As one of the most popular underwater pursuits in the world, scuba diving provides a genuinely exhilarating experience for everyone involved. The ability to enjoy diving underneath the waves and water to move around with the stunning aquatic life of this world is a uniquely satisfying opportunity. However, if you intend to go scuba diving with sharks, you need to understand what you are getting yourself in for. Normal diving can feel somewhat worrisome at first: diving with sharks can feel daunting!
However, it does not have to be this way. With some basic attention to the instructions given to you by your dive master, you are extremely unlikely to run into any kind of negative experiences. If you choose to go scuba diving with sharks as your next underwater adventure, be prepared for a thrilling experience. Many compare this concept to taking a rollercoaster under the waves.
The chance to go diving with so many species of legend can be a gratifying experience, as well as an educational one. However, as you will soon find out when diving with sharks, there are some essential precautions you should take into account.
To help you prepare for this exciting opportunity without worrying, here are some useful tips to ensure you can get the most out of your underwater diving experience.
Is Scuba Diving With Sharks Safe?
Yes, scuba diving with sharks is both a safe and satisfying experience. The things that can make a shark react negatively to your presence can be quite varied, though, so it is important that you always listen to your dive master closely. Not everyone goes shark diving with an instructor, but it is likely that you will be led by a dive master who can show you around the area that you will be visiting.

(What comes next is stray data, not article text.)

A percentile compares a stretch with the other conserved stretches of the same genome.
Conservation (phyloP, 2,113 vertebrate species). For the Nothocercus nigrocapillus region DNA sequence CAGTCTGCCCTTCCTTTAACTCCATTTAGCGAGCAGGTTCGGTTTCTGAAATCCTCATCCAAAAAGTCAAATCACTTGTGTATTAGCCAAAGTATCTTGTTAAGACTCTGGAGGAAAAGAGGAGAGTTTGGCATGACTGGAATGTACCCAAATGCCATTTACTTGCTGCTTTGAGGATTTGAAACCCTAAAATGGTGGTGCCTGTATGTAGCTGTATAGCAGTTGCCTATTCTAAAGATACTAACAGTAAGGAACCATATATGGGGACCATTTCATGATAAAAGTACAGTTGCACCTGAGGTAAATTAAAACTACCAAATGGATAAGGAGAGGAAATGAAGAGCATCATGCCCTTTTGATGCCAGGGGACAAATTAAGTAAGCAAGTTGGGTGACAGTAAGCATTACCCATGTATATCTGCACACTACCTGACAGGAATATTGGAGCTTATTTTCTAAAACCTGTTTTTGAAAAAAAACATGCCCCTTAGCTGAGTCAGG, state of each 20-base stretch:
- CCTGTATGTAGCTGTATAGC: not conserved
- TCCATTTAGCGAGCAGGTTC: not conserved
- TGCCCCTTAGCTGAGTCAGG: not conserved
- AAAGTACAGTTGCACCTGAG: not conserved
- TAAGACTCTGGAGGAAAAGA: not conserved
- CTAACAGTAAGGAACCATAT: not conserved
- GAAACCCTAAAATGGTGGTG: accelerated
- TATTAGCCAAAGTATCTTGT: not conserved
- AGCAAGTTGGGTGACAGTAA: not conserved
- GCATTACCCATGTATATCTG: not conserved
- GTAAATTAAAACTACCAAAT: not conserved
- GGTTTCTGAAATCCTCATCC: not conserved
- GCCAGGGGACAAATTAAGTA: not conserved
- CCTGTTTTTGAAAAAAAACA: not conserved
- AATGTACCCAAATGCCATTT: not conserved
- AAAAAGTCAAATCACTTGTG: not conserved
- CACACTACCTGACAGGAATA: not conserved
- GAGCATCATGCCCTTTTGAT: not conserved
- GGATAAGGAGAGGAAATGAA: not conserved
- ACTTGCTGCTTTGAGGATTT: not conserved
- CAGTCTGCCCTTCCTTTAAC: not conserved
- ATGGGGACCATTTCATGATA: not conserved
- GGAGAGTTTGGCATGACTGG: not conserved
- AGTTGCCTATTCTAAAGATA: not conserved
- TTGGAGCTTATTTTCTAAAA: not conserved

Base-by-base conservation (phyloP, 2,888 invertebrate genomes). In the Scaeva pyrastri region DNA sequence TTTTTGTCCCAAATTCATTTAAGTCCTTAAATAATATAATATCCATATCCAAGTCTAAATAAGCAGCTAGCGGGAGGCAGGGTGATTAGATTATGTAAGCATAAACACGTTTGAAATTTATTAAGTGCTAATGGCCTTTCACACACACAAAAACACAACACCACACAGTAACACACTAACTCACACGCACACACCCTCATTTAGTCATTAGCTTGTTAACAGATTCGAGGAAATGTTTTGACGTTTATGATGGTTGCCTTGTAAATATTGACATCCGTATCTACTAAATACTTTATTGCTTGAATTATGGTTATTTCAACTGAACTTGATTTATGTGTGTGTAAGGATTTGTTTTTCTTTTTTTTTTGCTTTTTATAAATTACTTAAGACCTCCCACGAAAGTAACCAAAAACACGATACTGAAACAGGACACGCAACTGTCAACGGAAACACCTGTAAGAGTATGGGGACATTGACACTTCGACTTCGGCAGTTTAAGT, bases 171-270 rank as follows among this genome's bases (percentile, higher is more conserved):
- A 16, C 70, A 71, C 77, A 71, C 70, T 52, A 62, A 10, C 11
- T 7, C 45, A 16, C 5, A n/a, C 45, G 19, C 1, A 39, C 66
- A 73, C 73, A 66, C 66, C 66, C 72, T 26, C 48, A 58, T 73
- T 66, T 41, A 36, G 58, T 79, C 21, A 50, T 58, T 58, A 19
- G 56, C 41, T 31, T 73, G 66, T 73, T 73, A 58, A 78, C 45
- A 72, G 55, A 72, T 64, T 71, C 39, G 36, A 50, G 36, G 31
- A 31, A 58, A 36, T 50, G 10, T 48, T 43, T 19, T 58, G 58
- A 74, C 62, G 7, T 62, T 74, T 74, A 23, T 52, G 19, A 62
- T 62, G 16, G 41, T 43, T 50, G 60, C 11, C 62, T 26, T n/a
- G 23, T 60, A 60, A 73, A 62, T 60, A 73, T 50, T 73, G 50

They will provide you with a contingency plan should something go wrong. This will include learning specific hand signals and ensuring that you understand the procedures that will be used in an emergency. Creating a clear understanding of the area you are in and the entry/exit points into the water is going to be very important, as well.
What makes scuba diving with sharks dangerous? The biggest risk that comes from scuba diving with sharks is being too sudden with your movements. Sharks are not aggressive creatures, and most of the time they come closer to humans more out of curiosity. As such, diving with sharks can be a thrilling and fun experience so long as you manage to follow some basic tips. This helps to avoid antagonizing them.
As such, while scuba diving with sharks is safe, you should always ensure that you listen very closely to the instructions and information your dive master gives. This is your best bet for staying safe and getting the most out of this experience.
Sharks are not aggressive creatures in the main – only a tiny portion of shark breeds, such as Great Whites and Tiger Sharks, are likely to be more aggressive in the wrong circumstances. By the same token, though, breeds like Whale sharks or Nurse sharks are completely harmless.
For a first timer, it is understandable that you might enter the water feeling uncomfortable or uncertain. TV and the media have taught us that sharks are to be feared: this is not the case whatsoever. Sharks are beautiful, friendly creatures and so long as you treat them with respect and do not encroach on their territory to excess you should have absolutely nothing to worry about.
After you have completed even one or two dives, you should feel far more comfortable with the experience. For most divers, going underwater to be surrounded by sharks is among the most entertaining adventures they can go on!
The Best Places In The World To Go Scuba Diving With Sharks
There are many great locations in the world to consider scuba diving with sharks. Just some of the most popular places that you might wish to consider include:
- Tiger Beach, Bahamas – ideal for beginner shark divers
- Jardines de la Reina, Cuba – the perfect starting place for beginners